Why should I get a flu shot?

The flu, or influenza, is an infectious disease caused by a virus and it can lead to hospitalization and even death. ‘Flu season’ is a time period when the flu virus circulates at higher levels than normal; in the U.S., flu season can last from October to as late as May.

The best way to prevent getting the flu and spreading it to others is to get the annual flu shot.

Flu vaccination can reduce your risk of flu-associated hospitalization. It can also help prevent hospitalizations for those with chronic conditions such as heart disease, diabetes, and lung disease.

The question becomes who should get the flu vaccine? Flu vaccination is recommended for everyone 6 months of age and older. The flu shot causes your body to develop antibodies to the virus about two weeks after receiving the vaccine. You need to get a new flu shot every year because the flu viruses are always changing and the vaccine has to be updated in order to be effective every year.

The vaccine is made to protect against the three (trivalent) or four (quadrivalent) strains of the flu virus that researchers predict to be most common during that flu season. The immune response that the flu shot gives you also decreases over time, so you must re-vaccinate every year. The vaccine effectiveness can vary from year to year.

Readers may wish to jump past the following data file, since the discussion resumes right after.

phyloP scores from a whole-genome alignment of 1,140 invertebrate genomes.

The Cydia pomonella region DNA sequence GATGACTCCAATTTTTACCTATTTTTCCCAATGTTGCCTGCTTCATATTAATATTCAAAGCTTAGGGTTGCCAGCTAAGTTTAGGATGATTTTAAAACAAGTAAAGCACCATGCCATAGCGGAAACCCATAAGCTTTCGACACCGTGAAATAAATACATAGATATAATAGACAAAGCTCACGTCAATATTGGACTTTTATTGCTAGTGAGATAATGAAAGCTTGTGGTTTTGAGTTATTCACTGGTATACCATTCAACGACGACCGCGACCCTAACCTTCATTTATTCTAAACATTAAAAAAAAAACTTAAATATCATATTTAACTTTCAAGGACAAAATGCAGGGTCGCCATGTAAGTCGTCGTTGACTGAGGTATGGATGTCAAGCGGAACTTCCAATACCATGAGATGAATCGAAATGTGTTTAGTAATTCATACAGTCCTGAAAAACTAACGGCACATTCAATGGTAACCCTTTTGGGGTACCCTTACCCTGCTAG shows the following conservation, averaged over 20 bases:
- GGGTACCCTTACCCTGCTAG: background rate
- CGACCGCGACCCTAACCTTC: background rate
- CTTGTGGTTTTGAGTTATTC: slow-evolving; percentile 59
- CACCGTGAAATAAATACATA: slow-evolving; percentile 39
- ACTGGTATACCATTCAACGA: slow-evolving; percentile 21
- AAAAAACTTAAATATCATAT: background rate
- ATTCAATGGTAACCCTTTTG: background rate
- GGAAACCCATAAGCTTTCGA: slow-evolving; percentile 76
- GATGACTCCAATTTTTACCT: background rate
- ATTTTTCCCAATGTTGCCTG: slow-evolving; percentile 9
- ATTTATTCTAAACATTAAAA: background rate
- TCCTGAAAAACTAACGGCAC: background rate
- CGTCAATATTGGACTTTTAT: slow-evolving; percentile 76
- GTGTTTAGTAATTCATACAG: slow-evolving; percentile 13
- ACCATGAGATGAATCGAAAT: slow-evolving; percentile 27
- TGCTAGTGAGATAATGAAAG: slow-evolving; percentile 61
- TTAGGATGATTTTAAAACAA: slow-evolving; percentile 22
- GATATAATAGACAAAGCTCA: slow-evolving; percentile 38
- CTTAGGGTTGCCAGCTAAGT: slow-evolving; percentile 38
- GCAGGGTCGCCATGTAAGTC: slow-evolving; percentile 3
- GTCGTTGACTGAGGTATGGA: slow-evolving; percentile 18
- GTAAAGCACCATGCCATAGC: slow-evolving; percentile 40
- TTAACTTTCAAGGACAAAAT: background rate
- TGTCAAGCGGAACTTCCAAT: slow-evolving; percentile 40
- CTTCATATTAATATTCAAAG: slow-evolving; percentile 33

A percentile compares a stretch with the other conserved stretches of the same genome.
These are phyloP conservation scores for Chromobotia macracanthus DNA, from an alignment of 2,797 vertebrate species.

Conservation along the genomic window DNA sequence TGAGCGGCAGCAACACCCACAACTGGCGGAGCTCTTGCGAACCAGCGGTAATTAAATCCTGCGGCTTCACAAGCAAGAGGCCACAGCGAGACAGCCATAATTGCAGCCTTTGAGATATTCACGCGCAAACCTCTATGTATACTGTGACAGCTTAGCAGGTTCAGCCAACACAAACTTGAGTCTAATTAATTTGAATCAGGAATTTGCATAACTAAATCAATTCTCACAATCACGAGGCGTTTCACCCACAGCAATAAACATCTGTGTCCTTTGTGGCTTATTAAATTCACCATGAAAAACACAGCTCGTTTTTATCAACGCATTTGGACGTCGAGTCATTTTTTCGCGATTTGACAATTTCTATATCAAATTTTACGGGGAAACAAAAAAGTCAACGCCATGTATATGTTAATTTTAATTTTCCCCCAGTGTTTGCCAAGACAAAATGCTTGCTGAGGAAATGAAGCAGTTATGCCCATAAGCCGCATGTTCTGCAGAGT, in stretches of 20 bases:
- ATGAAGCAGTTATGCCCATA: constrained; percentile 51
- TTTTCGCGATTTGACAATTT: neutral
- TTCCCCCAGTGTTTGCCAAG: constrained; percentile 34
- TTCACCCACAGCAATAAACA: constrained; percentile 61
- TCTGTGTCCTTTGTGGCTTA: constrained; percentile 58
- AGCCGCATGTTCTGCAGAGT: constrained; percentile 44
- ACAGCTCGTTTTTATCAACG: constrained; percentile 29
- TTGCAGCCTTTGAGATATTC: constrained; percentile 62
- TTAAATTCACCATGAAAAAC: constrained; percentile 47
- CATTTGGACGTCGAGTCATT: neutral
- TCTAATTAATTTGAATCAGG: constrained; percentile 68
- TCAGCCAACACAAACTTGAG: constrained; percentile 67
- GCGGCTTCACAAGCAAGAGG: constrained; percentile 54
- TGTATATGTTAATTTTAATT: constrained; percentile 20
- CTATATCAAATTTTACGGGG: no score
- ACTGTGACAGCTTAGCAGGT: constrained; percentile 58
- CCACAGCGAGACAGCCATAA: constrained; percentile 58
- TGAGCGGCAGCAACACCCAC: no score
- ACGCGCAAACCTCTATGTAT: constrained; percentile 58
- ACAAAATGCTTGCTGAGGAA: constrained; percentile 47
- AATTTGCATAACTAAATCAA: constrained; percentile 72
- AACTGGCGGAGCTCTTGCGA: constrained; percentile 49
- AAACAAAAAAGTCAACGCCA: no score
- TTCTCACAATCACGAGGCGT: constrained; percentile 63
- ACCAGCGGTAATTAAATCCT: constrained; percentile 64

There is a possibility that you could get the flu despite getting vaccinated, and this depends on whether the viruses in the vaccine are a good ‘match’ to the ones circulating in your community. However, the flu shot can still provide some protection for similar viruses and make your illness milder if you do get sick.

Getting vaccinated also helps protect the people around you by providing something called ‘herd immunity.’ When a high percentage of people in a community are vaccinated, it makes it difficult for the disease to spread because there’s so few people left that it can infect.

By getting the vaccine yourself, you are protecting others who are more vulnerable to the flu, such as babies too young to be vaccinated, people with immune system problems, and those too ill to receive vaccines (some cancer patients).

It is never too early to get your flu shot and is better to get it before flu season is in full swing. Please don’t wait to call us at Four Corners Pharmacy 518-439-8200 to schedule your appointment.

References:

  1. Key facts about seasonal flu vaccine [Internet]. 2017 [cited 10 Sept 2017]. Available from: https://www.cdc.gov/flu/protect/keyfacts.htm
  2. What is herd immunity? [Internet]. 2017 [cited 10 Sept 2017]. Available from: https://www.vaccinestoday.eu/stories/what-is-herd-immunity/
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Signs of a possible concussion